Dallas — You probably won't read the following story in the year 2028, but, then again, you never know.
Big 12 Conference athletic directors adopted a rule today requiring league schools to play at least one football game on campus every season.
The ruling is aimed at preventing league schools with smaller stadiums from staging all their games at larger professional facilities in order to boost attendance and increase revenue.
Over the last few years, for example, Kansas and Kansas State have been playing the majority of their home games at Kansas City's Arrowhead Stadium.
Iowa State, too, has two games annually at Arrowhead and two more at the Metrodome in Minneapolis. Baylor, meanwhile, plays at least four home games every year in the 100,000-seat home of the Dallas Cowboys. And Colorado has been playing as many as three home games annually at Denver's Ivesco Field.
Revenue disparity has been a major issue in the Big 12 Conference, with Texas, Texas A&M, Nebraska, Oklahoma and Oklahoma State all having built new stadiums within the last decade.
Texas started the trend in 2019 with the construction of the largest college football stadium in America on the site of the old Austin, Texas, airport. The 147,000-seat facility has been sold out ever since.
Oklahoma State was next. Using a $500 million bequest from the late T. Boone Pickens, OSU erected a 130,000-seat stadium two years later at a site approximately halfway between Stillwater and Tulsa.
Only a year after that, Oklahoma revealed a 135,000-seat structure located on Interstate 35 north of the Norman campus and only about 10 miles south of Oklahoma City.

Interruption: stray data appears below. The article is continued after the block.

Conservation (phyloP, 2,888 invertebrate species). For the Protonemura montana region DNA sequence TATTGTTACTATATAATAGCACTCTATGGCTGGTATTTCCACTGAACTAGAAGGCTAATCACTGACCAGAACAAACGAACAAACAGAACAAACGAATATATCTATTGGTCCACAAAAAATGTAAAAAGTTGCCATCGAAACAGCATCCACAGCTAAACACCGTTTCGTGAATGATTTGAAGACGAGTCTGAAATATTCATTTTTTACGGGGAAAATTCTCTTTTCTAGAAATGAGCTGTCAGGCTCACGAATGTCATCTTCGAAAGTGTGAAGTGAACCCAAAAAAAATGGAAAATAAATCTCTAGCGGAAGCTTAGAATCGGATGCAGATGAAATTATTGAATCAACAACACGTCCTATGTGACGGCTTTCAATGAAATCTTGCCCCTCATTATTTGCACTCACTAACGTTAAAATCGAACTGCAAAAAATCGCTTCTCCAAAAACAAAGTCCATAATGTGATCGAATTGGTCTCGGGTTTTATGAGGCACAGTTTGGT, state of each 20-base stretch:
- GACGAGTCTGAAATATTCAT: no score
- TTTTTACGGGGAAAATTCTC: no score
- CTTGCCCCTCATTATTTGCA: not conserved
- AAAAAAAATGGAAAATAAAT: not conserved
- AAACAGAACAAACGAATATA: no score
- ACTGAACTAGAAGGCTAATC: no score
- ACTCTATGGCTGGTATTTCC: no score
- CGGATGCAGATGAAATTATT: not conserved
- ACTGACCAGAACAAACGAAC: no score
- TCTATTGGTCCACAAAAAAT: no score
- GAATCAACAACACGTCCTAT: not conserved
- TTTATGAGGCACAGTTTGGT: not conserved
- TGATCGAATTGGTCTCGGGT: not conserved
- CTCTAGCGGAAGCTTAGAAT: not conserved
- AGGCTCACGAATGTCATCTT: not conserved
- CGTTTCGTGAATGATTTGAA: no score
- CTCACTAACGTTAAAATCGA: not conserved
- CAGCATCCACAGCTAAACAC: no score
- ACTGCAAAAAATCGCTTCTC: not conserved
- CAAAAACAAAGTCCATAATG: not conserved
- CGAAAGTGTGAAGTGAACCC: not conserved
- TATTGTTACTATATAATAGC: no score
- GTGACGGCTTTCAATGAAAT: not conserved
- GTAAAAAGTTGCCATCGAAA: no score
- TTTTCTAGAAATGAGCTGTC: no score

Meanwhile, Nebraska took advantage of the rebirth of its football program after long-time coach Bo Pelini took over in 2008 to abandon no-longer expandable Memorial Stadium for 140,000-seat Osborne Family Stadium on I-80 between Lincoln and Omaha that was dedicated in 2022.
Not to be left out, Texas A&M joined the trend in 2024, when the Aggies left Kyle Field and moved into a 140,000-seat stadium south of College Station, where the Texas International Raceway was once located.
No Big 12 school made as radical a change, however, as Texas Tech. Located hours from the nearest pro football arena and lacking the resources to build a massive new stadium on campus in Lubbock, Texas Tech regents approved a merger with Rice University and moved the entire school to Houston, where the Red Owl Raiders utilize Reliant Stadium, home of the NFL Texans.
In another move, Big 12 Conference fathers approved a salary cap for league football players.
When the NCAA, bowing to pressure from the ACLU, finally conceded in 2018 that its amateur status was a sham and approved payments to student-athletes, the Big 12 left the amount of the stipend up to each school.
Some member institutions, such as Texas and Oklahoma, were paying as much as $50,000 apiece based on a student-athlete's impact on the bottom line so the Big 12 established a cap of $30,000 per player.